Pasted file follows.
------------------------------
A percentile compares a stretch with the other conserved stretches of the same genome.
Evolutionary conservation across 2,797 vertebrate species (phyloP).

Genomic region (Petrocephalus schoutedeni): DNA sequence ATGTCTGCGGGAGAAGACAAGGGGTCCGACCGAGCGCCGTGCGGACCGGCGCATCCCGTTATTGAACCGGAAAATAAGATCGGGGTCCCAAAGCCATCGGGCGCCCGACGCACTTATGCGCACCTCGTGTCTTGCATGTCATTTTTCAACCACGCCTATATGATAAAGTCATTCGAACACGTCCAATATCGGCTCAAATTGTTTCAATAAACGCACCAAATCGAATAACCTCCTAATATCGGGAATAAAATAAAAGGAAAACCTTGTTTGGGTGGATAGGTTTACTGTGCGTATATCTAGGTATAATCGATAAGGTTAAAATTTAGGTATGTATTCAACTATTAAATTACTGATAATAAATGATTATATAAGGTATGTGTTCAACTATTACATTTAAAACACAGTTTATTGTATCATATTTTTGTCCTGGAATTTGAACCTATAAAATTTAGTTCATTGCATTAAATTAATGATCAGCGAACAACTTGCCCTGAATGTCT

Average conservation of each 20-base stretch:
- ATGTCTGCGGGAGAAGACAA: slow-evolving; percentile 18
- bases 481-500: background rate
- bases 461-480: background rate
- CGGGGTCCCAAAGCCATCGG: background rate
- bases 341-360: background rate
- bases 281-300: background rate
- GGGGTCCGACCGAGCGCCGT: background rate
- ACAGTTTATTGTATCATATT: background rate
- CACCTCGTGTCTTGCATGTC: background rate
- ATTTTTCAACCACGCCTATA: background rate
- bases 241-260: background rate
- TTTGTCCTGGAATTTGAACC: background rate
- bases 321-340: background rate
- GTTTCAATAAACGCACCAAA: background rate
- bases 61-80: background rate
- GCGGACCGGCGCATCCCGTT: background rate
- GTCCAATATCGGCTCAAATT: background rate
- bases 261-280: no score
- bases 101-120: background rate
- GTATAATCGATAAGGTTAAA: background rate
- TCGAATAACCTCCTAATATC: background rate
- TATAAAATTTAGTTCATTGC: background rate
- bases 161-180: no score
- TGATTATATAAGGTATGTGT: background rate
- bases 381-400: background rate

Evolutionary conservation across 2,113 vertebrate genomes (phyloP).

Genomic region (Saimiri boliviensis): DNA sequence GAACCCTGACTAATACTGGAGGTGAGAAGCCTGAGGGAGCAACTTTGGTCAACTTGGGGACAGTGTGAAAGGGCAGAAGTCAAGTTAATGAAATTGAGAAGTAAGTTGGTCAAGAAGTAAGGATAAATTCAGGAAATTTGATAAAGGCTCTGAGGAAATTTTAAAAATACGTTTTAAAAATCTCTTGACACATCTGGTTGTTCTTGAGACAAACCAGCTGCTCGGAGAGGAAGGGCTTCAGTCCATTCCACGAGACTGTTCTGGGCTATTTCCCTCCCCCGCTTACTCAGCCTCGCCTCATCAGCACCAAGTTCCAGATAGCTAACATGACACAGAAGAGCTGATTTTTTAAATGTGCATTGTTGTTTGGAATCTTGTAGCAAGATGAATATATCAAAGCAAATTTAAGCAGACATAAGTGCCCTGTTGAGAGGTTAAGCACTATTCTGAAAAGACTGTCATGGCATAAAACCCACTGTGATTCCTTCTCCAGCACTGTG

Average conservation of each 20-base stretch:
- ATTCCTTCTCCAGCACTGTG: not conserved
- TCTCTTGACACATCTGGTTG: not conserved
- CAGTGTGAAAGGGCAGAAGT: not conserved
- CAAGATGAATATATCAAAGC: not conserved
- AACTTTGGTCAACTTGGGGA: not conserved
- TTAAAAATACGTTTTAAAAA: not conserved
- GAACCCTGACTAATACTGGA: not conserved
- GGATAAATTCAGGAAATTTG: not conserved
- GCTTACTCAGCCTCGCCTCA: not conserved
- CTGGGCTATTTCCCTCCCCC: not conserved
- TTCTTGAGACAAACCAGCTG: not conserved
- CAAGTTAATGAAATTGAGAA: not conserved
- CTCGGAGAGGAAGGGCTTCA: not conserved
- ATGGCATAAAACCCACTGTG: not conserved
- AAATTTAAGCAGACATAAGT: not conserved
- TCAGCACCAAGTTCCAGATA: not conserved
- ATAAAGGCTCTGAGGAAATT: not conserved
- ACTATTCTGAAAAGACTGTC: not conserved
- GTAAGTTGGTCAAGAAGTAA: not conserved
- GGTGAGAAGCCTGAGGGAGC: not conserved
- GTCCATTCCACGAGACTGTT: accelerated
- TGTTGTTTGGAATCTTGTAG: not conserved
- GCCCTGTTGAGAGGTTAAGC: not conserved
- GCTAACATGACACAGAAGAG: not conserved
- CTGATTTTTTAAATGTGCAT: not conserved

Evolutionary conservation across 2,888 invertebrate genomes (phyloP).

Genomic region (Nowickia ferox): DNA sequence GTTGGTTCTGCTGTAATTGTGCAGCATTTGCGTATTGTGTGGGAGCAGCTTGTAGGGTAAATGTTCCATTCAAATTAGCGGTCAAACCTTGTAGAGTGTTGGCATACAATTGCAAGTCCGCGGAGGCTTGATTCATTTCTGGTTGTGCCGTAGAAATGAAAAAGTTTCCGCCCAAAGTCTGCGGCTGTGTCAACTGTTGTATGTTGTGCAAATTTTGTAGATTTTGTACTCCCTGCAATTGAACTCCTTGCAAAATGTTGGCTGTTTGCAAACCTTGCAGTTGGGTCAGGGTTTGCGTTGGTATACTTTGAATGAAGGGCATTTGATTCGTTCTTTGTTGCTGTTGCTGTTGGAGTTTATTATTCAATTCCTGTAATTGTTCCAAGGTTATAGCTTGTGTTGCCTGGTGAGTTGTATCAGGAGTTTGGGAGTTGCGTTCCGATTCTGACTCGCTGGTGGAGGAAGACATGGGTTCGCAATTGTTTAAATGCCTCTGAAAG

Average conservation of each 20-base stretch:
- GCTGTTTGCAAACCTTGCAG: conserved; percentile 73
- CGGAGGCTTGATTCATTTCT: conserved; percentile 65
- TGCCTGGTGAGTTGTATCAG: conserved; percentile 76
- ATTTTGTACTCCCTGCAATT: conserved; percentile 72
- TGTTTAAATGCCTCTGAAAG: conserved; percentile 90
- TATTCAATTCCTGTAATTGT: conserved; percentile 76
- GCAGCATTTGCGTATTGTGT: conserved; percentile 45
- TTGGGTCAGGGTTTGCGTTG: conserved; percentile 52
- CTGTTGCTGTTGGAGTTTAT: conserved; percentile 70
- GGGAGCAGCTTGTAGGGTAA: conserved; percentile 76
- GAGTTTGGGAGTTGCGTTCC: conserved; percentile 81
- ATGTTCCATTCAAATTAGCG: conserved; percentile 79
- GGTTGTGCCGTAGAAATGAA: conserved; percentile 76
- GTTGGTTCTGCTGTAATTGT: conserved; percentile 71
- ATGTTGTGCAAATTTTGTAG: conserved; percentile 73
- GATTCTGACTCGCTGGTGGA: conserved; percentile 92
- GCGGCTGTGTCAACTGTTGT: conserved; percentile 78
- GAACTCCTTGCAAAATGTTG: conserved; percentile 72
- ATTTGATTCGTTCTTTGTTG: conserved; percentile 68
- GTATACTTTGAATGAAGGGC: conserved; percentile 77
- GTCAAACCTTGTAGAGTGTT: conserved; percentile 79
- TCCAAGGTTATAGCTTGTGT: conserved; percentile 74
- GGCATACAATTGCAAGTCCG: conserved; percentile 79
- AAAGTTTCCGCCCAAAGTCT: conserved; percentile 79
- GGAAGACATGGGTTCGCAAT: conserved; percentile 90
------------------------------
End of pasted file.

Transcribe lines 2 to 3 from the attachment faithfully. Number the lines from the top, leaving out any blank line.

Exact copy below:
Evolutionary conservation across 2,797 vertebrate species (phyloP).

Genomic region (Petrocephalus schoutedeni): DNA sequence ATGTCTGCGGGAGAAGACAAGGGGTCCGACCGAGCGCCGTGCGGACCGGCGCATCCCGTTATTGAACCGGAAAATAAGATCGGGGTCCCAAAGCCATCGGGCGCCCGACGCACTTATGCGCACCTCGTGTCTTGCATGTCATTTTTCAACCACGCCTATATGATAAAGTCATTCGAACACGTCCAATATCGGCTCAAATTGTTTCAATAAACGCACCAAATCGAATAACCTCCTAATATCGGGAATAAAATAAAAGGAAAACCTTGTTTGGGTGGATAGGTTTACTGTGCGTATATCTAGGTATAATCGATAAGGTTAAAATTTAGGTATGTATTCAACTATTAAATTACTGATAATAAATGATTATATAAGGTATGTGTTCAACTATTACATTTAAAACACAGTTTATTGTATCATATTTTTGTCCTGGAATTTGAACCTATAAAATTTAGTTCATTGCATTAAATTAATGATCAGCGAACAACTTGCCCTGAATGTCT